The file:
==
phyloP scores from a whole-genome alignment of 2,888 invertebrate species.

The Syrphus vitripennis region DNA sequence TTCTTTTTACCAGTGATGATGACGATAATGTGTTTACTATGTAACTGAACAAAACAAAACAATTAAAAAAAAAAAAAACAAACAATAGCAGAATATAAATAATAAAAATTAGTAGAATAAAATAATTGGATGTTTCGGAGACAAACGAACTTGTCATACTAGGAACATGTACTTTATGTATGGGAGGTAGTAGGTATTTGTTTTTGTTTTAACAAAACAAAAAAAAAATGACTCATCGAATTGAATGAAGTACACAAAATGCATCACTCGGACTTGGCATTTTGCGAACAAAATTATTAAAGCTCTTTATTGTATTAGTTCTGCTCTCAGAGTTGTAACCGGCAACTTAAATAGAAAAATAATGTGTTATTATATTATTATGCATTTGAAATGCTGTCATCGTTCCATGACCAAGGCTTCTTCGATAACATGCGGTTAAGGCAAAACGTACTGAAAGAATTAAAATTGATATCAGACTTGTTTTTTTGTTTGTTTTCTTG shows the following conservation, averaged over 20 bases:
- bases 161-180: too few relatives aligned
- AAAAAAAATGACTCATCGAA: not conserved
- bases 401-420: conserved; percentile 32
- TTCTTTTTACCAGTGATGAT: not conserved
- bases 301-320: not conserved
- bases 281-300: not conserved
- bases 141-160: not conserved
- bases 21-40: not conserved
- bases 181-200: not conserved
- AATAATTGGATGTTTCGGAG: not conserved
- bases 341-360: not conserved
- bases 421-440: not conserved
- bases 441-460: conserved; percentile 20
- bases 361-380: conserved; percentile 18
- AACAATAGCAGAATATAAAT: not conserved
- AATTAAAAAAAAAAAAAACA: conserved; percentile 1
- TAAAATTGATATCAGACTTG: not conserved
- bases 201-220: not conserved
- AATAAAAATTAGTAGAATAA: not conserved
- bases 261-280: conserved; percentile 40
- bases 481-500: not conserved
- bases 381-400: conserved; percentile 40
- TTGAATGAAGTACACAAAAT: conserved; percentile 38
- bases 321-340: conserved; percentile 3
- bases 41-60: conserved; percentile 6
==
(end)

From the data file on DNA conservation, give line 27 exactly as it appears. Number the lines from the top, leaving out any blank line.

- bases 41-60: conserved; percentile 6